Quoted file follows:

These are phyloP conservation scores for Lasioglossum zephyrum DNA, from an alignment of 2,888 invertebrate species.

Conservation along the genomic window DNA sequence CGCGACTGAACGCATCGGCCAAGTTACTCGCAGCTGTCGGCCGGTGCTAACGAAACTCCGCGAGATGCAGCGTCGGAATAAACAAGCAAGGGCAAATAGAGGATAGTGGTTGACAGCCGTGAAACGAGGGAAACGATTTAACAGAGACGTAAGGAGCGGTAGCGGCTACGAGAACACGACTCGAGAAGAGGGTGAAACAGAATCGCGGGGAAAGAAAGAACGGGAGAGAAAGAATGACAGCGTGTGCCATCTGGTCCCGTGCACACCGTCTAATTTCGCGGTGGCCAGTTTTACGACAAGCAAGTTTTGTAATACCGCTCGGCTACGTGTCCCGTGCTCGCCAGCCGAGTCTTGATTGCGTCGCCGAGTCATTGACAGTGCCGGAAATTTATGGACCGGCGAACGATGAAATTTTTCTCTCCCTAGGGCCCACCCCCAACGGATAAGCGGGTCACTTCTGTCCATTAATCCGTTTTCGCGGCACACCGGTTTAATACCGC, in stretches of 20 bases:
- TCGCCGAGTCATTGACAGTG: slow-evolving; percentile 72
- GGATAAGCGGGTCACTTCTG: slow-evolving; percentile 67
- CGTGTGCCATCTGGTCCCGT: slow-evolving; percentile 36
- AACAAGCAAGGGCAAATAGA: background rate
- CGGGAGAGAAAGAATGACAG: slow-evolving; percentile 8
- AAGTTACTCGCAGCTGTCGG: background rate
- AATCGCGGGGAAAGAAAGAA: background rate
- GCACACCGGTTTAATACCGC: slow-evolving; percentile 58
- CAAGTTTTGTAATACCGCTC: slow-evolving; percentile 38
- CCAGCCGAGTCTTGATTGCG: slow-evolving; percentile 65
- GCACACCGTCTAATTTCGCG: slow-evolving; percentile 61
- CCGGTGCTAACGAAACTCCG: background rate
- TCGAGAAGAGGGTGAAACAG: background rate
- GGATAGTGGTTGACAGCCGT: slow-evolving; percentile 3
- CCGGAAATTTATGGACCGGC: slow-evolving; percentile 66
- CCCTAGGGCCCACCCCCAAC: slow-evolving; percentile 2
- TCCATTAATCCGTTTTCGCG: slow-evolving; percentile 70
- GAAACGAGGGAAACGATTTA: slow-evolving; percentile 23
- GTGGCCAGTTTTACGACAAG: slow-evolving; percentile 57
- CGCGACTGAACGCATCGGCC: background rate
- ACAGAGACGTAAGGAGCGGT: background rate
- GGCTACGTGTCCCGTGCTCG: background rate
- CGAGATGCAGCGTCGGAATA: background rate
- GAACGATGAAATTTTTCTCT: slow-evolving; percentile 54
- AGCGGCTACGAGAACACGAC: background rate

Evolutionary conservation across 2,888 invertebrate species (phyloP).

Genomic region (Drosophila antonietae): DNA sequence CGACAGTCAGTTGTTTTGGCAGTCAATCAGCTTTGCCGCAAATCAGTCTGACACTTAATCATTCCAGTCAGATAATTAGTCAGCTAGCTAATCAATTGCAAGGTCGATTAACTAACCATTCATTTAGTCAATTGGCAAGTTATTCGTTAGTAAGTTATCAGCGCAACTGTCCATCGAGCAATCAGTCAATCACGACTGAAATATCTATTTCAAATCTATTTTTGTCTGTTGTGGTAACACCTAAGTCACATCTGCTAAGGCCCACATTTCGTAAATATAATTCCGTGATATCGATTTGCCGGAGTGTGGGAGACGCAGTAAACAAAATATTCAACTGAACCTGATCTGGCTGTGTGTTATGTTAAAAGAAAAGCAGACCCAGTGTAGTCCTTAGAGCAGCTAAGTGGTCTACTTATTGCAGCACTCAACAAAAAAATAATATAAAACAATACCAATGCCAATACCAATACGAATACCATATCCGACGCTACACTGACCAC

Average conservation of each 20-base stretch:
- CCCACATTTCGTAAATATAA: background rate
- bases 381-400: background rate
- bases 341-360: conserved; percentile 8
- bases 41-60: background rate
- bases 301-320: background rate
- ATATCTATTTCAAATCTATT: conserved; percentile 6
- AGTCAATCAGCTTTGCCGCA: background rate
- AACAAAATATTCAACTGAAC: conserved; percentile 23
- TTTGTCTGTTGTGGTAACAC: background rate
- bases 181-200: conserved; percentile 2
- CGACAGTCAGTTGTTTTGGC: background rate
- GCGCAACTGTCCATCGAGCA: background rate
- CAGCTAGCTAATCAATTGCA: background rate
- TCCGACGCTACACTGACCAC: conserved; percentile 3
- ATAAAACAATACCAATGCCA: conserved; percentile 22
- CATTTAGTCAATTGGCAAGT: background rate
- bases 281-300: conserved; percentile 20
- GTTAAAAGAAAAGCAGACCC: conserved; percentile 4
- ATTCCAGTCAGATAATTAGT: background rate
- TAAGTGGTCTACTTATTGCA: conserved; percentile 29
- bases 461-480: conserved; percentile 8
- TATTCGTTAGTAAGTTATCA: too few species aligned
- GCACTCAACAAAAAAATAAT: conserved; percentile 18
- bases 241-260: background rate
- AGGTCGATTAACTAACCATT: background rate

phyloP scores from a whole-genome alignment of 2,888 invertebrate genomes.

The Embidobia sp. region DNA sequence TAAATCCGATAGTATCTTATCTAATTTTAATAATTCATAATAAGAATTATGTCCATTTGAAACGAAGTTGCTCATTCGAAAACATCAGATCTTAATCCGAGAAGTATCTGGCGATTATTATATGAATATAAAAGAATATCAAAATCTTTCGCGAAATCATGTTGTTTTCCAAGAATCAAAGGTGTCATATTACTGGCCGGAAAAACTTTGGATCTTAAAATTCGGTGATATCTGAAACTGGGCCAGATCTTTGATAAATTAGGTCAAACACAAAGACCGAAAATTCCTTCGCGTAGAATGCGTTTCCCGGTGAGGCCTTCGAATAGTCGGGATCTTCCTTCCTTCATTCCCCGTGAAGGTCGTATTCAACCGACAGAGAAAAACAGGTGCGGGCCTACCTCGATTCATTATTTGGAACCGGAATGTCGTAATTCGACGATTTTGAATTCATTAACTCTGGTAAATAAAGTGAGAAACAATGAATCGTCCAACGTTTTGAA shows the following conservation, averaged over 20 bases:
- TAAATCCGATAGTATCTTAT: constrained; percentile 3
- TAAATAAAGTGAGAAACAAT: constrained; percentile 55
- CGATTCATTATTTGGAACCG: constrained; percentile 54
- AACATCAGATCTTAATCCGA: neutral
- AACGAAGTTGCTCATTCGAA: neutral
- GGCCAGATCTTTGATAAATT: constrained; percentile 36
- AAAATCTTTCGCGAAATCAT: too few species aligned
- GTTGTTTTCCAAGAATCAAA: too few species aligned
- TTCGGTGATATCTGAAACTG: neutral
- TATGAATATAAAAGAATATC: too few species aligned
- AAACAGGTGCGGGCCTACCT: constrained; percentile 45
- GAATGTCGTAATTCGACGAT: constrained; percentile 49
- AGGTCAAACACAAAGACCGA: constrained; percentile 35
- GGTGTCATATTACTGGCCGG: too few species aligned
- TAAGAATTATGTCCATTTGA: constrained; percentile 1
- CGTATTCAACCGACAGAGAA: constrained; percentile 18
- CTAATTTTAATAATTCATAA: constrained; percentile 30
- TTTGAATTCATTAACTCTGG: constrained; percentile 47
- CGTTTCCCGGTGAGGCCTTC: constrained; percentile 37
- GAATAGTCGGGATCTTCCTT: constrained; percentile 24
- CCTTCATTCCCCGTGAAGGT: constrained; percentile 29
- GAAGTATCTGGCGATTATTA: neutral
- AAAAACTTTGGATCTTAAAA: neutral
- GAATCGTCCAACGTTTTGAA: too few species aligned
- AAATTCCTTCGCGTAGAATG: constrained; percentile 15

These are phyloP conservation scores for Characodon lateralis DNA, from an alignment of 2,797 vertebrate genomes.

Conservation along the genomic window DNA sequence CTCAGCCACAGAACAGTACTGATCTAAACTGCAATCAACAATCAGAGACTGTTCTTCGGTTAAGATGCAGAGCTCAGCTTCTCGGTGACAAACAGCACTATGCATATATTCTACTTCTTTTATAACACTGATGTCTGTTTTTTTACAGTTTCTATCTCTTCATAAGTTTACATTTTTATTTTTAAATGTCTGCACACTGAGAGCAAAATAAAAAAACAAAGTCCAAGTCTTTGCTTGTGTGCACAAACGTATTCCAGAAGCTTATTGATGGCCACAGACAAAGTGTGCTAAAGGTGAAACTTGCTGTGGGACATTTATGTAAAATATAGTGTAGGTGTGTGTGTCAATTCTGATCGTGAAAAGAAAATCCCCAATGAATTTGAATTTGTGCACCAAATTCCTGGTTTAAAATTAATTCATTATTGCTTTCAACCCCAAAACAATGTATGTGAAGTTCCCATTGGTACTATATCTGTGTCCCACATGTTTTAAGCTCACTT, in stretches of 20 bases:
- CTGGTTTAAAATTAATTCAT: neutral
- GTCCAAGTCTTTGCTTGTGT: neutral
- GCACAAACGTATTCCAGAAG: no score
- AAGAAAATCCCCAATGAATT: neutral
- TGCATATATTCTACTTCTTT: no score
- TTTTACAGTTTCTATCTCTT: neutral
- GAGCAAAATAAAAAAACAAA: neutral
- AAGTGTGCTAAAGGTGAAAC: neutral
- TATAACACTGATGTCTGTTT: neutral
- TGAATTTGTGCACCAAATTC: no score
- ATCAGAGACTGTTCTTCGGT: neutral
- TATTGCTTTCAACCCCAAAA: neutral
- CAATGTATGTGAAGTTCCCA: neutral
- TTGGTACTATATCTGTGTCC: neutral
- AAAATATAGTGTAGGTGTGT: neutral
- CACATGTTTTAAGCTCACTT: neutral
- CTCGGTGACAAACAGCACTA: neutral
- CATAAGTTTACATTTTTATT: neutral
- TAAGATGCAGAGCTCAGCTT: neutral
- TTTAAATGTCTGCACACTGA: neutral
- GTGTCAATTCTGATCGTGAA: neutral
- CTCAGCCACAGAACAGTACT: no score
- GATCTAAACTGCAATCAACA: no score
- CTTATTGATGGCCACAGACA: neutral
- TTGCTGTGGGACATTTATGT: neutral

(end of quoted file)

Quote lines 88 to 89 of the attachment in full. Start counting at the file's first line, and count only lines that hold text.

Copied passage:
- AAGAAAATCCCCAATGAATT: neutral
- TGCATATATTCTACTTCTTT: no score